Iyer, Kaushik; Swaminathan, P.K.; Mehoke, Douglas; Carrasco, Cesar; Brown, Robert; Batra, Romesh;

Published by: IEEE Aerospace Conference Proceedings      Published on:

YEAR: 2012     DOI:

Space debris; Structural design; Parker Engineering;

A review of the Solar Probe Plus dust protection approach

The Solar Probe Plus (SPP) spacecraft will go closer to the Sun than any manmade object has gone before, which has required the development of new thermal and micrometeoroid protection technologies. During the 24 solar orbits of the mission, the spacecraft will encounter a thermal environment that is 50 times more severe than any previous spacecraft. It will also travel through a dust environment previously unexplored, and be subject to particle hypervelocity impacts (HVI) at velocities much larger than anything previously e ...

Mehoke, Douglas; Brown, Robert; Swaminathan, P.K.; Kerley, Gerald; Carrasco, Cesar; Iyer, Kaushik;

Published by: IEEE Aerospace Conference Proceedings      Published on:

YEAR: 2012     DOI:

Dust; Earth (planet); Interplanetary flight; Particle size analysis; Probes; Space debris; Spacecraft; Parker Engineering;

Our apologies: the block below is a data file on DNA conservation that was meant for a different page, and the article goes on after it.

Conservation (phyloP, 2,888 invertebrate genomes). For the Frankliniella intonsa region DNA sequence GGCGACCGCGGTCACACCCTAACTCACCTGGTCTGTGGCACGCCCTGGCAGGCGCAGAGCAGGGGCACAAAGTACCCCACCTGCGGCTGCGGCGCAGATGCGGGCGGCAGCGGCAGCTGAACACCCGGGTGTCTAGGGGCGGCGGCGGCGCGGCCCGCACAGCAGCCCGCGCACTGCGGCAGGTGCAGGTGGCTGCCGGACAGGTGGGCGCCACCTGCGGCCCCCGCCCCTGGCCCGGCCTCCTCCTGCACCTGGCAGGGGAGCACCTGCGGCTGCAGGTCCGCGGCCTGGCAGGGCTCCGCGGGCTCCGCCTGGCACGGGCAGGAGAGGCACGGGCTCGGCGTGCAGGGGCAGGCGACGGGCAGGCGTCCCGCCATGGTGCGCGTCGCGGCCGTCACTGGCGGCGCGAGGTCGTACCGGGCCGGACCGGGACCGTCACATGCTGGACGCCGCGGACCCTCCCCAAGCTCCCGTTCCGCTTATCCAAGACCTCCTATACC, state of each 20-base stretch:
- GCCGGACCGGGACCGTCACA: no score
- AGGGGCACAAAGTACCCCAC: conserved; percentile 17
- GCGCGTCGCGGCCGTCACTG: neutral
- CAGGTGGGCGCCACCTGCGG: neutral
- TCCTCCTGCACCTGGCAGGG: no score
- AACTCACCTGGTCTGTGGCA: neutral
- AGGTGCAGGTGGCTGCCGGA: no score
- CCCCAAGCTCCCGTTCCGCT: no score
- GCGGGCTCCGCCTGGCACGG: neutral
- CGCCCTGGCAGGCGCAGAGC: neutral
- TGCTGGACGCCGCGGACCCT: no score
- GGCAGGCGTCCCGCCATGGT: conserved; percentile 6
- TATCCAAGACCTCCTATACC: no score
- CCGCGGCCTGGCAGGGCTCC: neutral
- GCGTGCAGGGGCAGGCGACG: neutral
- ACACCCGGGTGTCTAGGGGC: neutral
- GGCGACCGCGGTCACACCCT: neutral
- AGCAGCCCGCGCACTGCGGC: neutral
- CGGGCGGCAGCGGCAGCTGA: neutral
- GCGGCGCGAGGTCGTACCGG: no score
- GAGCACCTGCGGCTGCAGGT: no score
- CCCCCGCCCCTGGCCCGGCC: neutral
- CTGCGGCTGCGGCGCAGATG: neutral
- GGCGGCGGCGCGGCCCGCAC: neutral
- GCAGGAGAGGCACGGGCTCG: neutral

Hyper velocity protection developments on the solar probe plus mission

The Solar Probe Plus (SPP) spacecraft will go closer to the Sun than any manmade object has gone before. The mission includes both solar flux and micrometeoroid environments much more severe than anything experienced by previous spacecraft. As a result, new analytical and testing methodologies are being developed to ensure the success of the mission. One of the major efforts is the development of an analytical approach for hypervelocity impacts (HVI) at speeds up to 300 km/s. To date, this dust study has made several notable ...

Mehoke, Douglas; Swaminathan, P.K.; Carrasco, Cesar; Brown, Robert; Iyer, Kaushik;

Published by: Proceedings of the International Astronautical Congress, IAC      Published on:

YEAR: 2012     DOI:

Cooling systems; Dust; Earth (planet); Equations of state; Interplanetary flight; Probes; Thermoelectric equipment; Parker Engineering;